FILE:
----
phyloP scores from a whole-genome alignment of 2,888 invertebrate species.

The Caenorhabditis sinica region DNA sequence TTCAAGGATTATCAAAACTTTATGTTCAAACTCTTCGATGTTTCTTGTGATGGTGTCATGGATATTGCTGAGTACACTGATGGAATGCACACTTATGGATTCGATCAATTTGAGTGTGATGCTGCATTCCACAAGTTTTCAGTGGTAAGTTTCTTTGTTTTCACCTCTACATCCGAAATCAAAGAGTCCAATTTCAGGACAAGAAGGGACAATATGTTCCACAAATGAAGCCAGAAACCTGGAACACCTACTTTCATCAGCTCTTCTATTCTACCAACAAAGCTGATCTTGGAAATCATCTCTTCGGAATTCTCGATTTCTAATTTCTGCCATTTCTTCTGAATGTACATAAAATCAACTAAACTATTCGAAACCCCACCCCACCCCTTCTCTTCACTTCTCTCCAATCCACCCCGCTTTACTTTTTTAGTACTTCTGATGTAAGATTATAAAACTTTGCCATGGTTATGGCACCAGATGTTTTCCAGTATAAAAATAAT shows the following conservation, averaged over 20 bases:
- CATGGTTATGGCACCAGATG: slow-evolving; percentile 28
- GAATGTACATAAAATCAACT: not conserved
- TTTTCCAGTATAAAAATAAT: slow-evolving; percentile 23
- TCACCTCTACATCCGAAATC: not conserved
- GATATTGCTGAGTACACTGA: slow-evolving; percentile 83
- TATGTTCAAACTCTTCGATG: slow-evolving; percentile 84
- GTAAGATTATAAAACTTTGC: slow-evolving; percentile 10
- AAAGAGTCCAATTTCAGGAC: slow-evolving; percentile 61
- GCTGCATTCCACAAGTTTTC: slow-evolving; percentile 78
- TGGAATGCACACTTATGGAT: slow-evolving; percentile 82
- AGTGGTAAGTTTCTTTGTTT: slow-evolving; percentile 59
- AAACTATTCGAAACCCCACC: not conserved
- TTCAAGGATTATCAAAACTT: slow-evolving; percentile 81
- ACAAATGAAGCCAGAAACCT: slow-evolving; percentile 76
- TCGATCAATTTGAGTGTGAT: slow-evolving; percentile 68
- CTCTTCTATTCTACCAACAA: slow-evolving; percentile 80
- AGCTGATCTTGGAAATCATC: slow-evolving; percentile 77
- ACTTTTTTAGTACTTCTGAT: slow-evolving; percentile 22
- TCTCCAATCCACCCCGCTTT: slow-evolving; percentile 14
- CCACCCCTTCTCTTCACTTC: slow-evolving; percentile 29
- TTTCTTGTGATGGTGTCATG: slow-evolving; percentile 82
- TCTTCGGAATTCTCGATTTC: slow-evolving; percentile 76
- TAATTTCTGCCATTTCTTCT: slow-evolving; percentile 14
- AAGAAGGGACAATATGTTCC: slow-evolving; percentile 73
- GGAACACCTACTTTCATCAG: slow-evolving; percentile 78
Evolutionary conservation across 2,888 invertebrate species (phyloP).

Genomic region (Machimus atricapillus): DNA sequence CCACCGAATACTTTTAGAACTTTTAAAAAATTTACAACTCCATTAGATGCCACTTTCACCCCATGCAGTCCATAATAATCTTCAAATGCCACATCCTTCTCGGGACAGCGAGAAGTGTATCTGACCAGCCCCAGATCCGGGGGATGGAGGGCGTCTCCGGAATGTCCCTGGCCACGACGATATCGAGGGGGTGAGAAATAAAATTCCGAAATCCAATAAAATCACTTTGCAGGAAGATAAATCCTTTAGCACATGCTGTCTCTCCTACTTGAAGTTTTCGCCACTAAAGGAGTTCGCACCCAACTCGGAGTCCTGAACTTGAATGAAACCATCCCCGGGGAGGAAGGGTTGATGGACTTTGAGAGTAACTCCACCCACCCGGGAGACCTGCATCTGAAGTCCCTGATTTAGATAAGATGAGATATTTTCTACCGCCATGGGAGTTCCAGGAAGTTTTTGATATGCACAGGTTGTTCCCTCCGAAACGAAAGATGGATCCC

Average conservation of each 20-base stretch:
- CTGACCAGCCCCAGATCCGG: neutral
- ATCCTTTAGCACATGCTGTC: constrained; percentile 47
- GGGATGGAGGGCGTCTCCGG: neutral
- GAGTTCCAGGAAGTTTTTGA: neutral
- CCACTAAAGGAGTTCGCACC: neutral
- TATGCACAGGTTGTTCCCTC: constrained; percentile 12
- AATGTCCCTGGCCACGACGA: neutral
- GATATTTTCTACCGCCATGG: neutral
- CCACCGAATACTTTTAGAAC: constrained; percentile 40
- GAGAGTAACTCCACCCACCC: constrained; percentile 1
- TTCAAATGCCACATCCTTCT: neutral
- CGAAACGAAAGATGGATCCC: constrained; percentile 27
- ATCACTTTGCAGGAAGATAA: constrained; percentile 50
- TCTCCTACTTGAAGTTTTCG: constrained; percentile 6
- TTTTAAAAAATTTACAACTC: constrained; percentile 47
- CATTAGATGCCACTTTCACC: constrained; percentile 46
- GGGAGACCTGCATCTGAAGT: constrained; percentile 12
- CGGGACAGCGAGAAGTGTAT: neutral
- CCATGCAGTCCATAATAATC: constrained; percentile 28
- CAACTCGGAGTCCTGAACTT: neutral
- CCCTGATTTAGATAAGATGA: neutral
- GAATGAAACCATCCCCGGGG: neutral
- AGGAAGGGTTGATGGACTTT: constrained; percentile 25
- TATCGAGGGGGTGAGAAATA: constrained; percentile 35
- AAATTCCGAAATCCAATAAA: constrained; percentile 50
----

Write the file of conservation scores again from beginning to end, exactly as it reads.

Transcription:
phyloP scores from a whole-genome alignment of 2,888 invertebrate species.

The Caenorhabditis sinica region DNA sequence TTCAAGGATTATCAAAACTTTATGTTCAAACTCTTCGATGTTTCTTGTGATGGTGTCATGGATATTGCTGAGTACACTGATGGAATGCACACTTATGGATTCGATCAATTTGAGTGTGATGCTGCATTCCACAAGTTTTCAGTGGTAAGTTTCTTTGTTTTCACCTCTACATCCGAAATCAAAGAGTCCAATTTCAGGACAAGAAGGGACAATATGTTCCACAAATGAAGCCAGAAACCTGGAACACCTACTTTCATCAGCTCTTCTATTCTACCAACAAAGCTGATCTTGGAAATCATCTCTTCGGAATTCTCGATTTCTAATTTCTGCCATTTCTTCTGAATGTACATAAAATCAACTAAACTATTCGAAACCCCACCCCACCCCTTCTCTTCACTTCTCTCCAATCCACCCCGCTTTACTTTTTTAGTACTTCTGATGTAAGATTATAAAACTTTGCCATGGTTATGGCACCAGATGTTTTCCAGTATAAAAATAAT shows the following conservation, averaged over 20 bases:
- CATGGTTATGGCACCAGATG: slow-evolving; percentile 28
- GAATGTACATAAAATCAACT: not conserved
- TTTTCCAGTATAAAAATAAT: slow-evolving; percentile 23
- TCACCTCTACATCCGAAATC: not conserved
- GATATTGCTGAGTACACTGA: slow-evolving; percentile 83
- TATGTTCAAACTCTTCGATG: slow-evolving; percentile 84
- GTAAGATTATAAAACTTTGC: slow-evolving; percentile 10
- AAAGAGTCCAATTTCAGGAC: slow-evolving; percentile 61
- GCTGCATTCCACAAGTTTTC: slow-evolving; percentile 78
- TGGAATGCACACTTATGGAT: slow-evolving; percentile 82
- AGTGGTAAGTTTCTTTGTTT: slow-evolving; percentile 59
- AAACTATTCGAAACCCCACC: not conserved
- TTCAAGGATTATCAAAACTT: slow-evolving; percentile 81
- ACAAATGAAGCCAGAAACCT: slow-evolving; percentile 76
- TCGATCAATTTGAGTGTGAT: slow-evolving; percentile 68
- CTCTTCTATTCTACCAACAA: slow-evolving; percentile 80
- AGCTGATCTTGGAAATCATC: slow-evolving; percentile 77
- ACTTTTTTAGTACTTCTGAT: slow-evolving; percentile 22
- TCTCCAATCCACCCCGCTTT: slow-evolving; percentile 14
- CCACCCCTTCTCTTCACTTC: slow-evolving; percentile 29
- TTTCTTGTGATGGTGTCATG: slow-evolving; percentile 82
- TCTTCGGAATTCTCGATTTC: slow-evolving; percentile 76
- TAATTTCTGCCATTTCTTCT: slow-evolving; percentile 14
- AAGAAGGGACAATATGTTCC: slow-evolving; percentile 73
- GGAACACCTACTTTCATCAG: slow-evolving; percentile 78
Evolutionary conservation across 2,888 invertebrate species (phyloP).

Genomic region (Machimus atricapillus): DNA sequence CCACCGAATACTTTTAGAACTTTTAAAAAATTTACAACTCCATTAGATGCCACTTTCACCCCATGCAGTCCATAATAATCTTCAAATGCCACATCCTTCTCGGGACAGCGAGAAGTGTATCTGACCAGCCCCAGATCCGGGGGATGGAGGGCGTCTCCGGAATGTCCCTGGCCACGACGATATCGAGGGGGTGAGAAATAAAATTCCGAAATCCAATAAAATCACTTTGCAGGAAGATAAATCCTTTAGCACATGCTGTCTCTCCTACTTGAAGTTTTCGCCACTAAAGGAGTTCGCACCCAACTCGGAGTCCTGAACTTGAATGAAACCATCCCCGGGGAGGAAGGGTTGATGGACTTTGAGAGTAACTCCACCCACCCGGGAGACCTGCATCTGAAGTCCCTGATTTAGATAAGATGAGATATTTTCTACCGCCATGGGAGTTCCAGGAAGTTTTTGATATGCACAGGTTGTTCCCTCCGAAACGAAAGATGGATCCC

Average conservation of each 20-base stretch:
- CTGACCAGCCCCAGATCCGG: neutral
- ATCCTTTAGCACATGCTGTC: constrained; percentile 47
- GGGATGGAGGGCGTCTCCGG: neutral
- GAGTTCCAGGAAGTTTTTGA: neutral
- CCACTAAAGGAGTTCGCACC: neutral
- TATGCACAGGTTGTTCCCTC: constrained; percentile 12
- AATGTCCCTGGCCACGACGA: neutral
- GATATTTTCTACCGCCATGG: neutral
- CCACCGAATACTTTTAGAAC: constrained; percentile 40
- GAGAGTAACTCCACCCACCC: constrained; percentile 1
- TTCAAATGCCACATCCTTCT: neutral
- CGAAACGAAAGATGGATCCC: constrained; percentile 27
- ATCACTTTGCAGGAAGATAA: constrained; percentile 50
- TCTCCTACTTGAAGTTTTCG: constrained; percentile 6
- TTTTAAAAAATTTACAACTC: constrained; percentile 47
- CATTAGATGCCACTTTCACC: constrained; percentile 46
- GGGAGACCTGCATCTGAAGT: constrained; percentile 12
- CGGGACAGCGAGAAGTGTAT: neutral
- CCATGCAGTCCATAATAATC: constrained; percentile 28
- CAACTCGGAGTCCTGAACTT: neutral
- CCCTGATTTAGATAAGATGA: neutral
- GAATGAAACCATCCCCGGGG: neutral
- AGGAAGGGTTGATGGACTTT: constrained; percentile 25
- TATCGAGGGGGTGAGAAATA: constrained; percentile 35
- AAATTCCGAAATCCAATAAA: constrained; percentile 50